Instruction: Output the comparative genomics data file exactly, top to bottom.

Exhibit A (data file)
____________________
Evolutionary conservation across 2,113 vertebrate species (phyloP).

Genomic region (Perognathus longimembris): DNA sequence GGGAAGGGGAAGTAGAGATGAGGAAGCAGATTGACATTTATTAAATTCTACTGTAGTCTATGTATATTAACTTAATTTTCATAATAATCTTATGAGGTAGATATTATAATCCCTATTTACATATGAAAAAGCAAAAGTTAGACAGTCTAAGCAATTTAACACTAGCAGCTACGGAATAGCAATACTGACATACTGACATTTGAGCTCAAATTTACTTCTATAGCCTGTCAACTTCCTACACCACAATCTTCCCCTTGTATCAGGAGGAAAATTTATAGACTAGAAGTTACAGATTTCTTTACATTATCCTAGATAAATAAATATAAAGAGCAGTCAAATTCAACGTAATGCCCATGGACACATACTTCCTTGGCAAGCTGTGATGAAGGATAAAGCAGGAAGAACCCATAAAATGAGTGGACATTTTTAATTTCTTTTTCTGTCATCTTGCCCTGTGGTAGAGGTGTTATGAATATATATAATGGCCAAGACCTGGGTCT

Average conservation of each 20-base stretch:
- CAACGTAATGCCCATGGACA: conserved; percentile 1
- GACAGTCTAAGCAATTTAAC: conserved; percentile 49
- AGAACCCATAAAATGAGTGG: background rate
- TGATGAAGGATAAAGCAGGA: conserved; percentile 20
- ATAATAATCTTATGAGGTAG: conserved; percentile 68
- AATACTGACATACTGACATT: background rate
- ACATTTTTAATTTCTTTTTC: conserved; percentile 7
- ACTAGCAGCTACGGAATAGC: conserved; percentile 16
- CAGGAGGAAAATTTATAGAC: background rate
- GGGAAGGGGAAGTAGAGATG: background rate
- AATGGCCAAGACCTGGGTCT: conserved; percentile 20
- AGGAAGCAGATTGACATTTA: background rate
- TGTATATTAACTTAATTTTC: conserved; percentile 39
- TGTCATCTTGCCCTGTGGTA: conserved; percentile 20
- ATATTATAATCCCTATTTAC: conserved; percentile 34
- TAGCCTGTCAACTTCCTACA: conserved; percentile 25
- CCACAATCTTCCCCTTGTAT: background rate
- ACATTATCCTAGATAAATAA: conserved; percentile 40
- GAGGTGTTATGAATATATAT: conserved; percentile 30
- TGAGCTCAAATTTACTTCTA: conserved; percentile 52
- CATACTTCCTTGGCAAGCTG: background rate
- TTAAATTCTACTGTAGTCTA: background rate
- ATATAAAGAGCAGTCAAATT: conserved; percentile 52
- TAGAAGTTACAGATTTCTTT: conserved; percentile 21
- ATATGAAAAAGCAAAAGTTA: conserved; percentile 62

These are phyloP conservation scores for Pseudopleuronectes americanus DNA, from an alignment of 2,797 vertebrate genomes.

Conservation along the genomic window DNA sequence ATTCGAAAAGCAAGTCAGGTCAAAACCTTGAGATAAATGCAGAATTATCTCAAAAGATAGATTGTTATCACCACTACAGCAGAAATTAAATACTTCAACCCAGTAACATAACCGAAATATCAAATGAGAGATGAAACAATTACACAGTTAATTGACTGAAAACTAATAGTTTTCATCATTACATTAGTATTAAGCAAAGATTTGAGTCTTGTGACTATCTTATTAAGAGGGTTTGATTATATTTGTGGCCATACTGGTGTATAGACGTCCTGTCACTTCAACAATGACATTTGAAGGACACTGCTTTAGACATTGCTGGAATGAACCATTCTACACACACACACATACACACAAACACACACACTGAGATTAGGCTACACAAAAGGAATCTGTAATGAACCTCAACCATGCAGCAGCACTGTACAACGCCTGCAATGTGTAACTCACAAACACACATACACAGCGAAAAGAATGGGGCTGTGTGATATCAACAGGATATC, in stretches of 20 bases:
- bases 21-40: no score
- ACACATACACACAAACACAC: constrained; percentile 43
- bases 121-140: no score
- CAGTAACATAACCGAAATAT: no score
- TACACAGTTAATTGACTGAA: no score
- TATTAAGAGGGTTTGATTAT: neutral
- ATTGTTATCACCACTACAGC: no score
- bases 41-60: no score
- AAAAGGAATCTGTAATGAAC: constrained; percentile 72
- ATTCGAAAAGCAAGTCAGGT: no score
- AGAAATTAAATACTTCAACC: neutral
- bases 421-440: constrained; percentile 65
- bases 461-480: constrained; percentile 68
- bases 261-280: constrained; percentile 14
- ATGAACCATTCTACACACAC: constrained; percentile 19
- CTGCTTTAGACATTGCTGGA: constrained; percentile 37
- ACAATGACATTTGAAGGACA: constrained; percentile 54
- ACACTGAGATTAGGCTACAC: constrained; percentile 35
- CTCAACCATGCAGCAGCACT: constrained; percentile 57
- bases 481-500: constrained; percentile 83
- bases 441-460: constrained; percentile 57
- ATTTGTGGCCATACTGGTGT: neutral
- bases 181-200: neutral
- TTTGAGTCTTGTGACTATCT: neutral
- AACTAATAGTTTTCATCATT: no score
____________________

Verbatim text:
Evolutionary conservation across 2,113 vertebrate species (phyloP).

Genomic region (Perognathus longimembris): DNA sequence GGGAAGGGGAAGTAGAGATGAGGAAGCAGATTGACATTTATTAAATTCTACTGTAGTCTATGTATATTAACTTAATTTTCATAATAATCTTATGAGGTAGATATTATAATCCCTATTTACATATGAAAAAGCAAAAGTTAGACAGTCTAAGCAATTTAACACTAGCAGCTACGGAATAGCAATACTGACATACTGACATTTGAGCTCAAATTTACTTCTATAGCCTGTCAACTTCCTACACCACAATCTTCCCCTTGTATCAGGAGGAAAATTTATAGACTAGAAGTTACAGATTTCTTTACATTATCCTAGATAAATAAATATAAAGAGCAGTCAAATTCAACGTAATGCCCATGGACACATACTTCCTTGGCAAGCTGTGATGAAGGATAAAGCAGGAAGAACCCATAAAATGAGTGGACATTTTTAATTTCTTTTTCTGTCATCTTGCCCTGTGGTAGAGGTGTTATGAATATATATAATGGCCAAGACCTGGGTCT

Average conservation of each 20-base stretch:
- CAACGTAATGCCCATGGACA: conserved; percentile 1
- GACAGTCTAAGCAATTTAAC: conserved; percentile 49
- AGAACCCATAAAATGAGTGG: background rate
- TGATGAAGGATAAAGCAGGA: conserved; percentile 20
- ATAATAATCTTATGAGGTAG: conserved; percentile 68
- AATACTGACATACTGACATT: background rate
- ACATTTTTAATTTCTTTTTC: conserved; percentile 7
- ACTAGCAGCTACGGAATAGC: conserved; percentile 16
- CAGGAGGAAAATTTATAGAC: background rate
- GGGAAGGGGAAGTAGAGATG: background rate
- AATGGCCAAGACCTGGGTCT: conserved; percentile 20
- AGGAAGCAGATTGACATTTA: background rate
- TGTATATTAACTTAATTTTC: conserved; percentile 39
- TGTCATCTTGCCCTGTGGTA: conserved; percentile 20
- ATATTATAATCCCTATTTAC: conserved; percentile 34
- TAGCCTGTCAACTTCCTACA: conserved; percentile 25
- CCACAATCTTCCCCTTGTAT: background rate
- ACATTATCCTAGATAAATAA: conserved; percentile 40
- GAGGTGTTATGAATATATAT: conserved; percentile 30
- TGAGCTCAAATTTACTTCTA: conserved; percentile 52
- CATACTTCCTTGGCAAGCTG: background rate
- TTAAATTCTACTGTAGTCTA: background rate
- ATATAAAGAGCAGTCAAATT: conserved; percentile 52
- TAGAAGTTACAGATTTCTTT: conserved; percentile 21
- ATATGAAAAAGCAAAAGTTA: conserved; percentile 62

These are phyloP conservation scores for Pseudopleuronectes americanus DNA, from an alignment of 2,797 vertebrate genomes.

Conservation along the genomic window DNA sequence ATTCGAAAAGCAAGTCAGGTCAAAACCTTGAGATAAATGCAGAATTATCTCAAAAGATAGATTGTTATCACCACTACAGCAGAAATTAAATACTTCAACCCAGTAACATAACCGAAATATCAAATGAGAGATGAAACAATTACACAGTTAATTGACTGAAAACTAATAGTTTTCATCATTACATTAGTATTAAGCAAAGATTTGAGTCTTGTGACTATCTTATTAAGAGGGTTTGATTATATTTGTGGCCATACTGGTGTATAGACGTCCTGTCACTTCAACAATGACATTTGAAGGACACTGCTTTAGACATTGCTGGAATGAACCATTCTACACACACACACATACACACAAACACACACACTGAGATTAGGCTACACAAAAGGAATCTGTAATGAACCTCAACCATGCAGCAGCACTGTACAACGCCTGCAATGTGTAACTCACAAACACACATACACAGCGAAAAGAATGGGGCTGTGTGATATCAACAGGATATC, in stretches of 20 bases:
- bases 21-40: no score
- ACACATACACACAAACACAC: constrained; percentile 43
- bases 121-140: no score
- CAGTAACATAACCGAAATAT: no score
- TACACAGTTAATTGACTGAA: no score
- TATTAAGAGGGTTTGATTAT: neutral
- ATTGTTATCACCACTACAGC: no score
- bases 41-60: no score
- AAAAGGAATCTGTAATGAAC: constrained; percentile 72
- ATTCGAAAAGCAAGTCAGGT: no score
- AGAAATTAAATACTTCAACC: neutral
- bases 421-440: constrained; percentile 65
- bases 461-480: constrained; percentile 68
- bases 261-280: constrained; percentile 14
- ATGAACCATTCTACACACAC: constrained; percentile 19
- CTGCTTTAGACATTGCTGGA: constrained; percentile 37
- ACAATGACATTTGAAGGACA: constrained; percentile 54
- ACACTGAGATTAGGCTACAC: constrained; percentile 35
- CTCAACCATGCAGCAGCACT: constrained; percentile 57
- bases 481-500: constrained; percentile 83
- bases 441-460: constrained; percentile 57
- ATTTGTGGCCATACTGGTGT: neutral
- bases 181-200: neutral
- TTTGAGTCTTGTGACTATCT: neutral
- AACTAATAGTTTTCATCATT: no score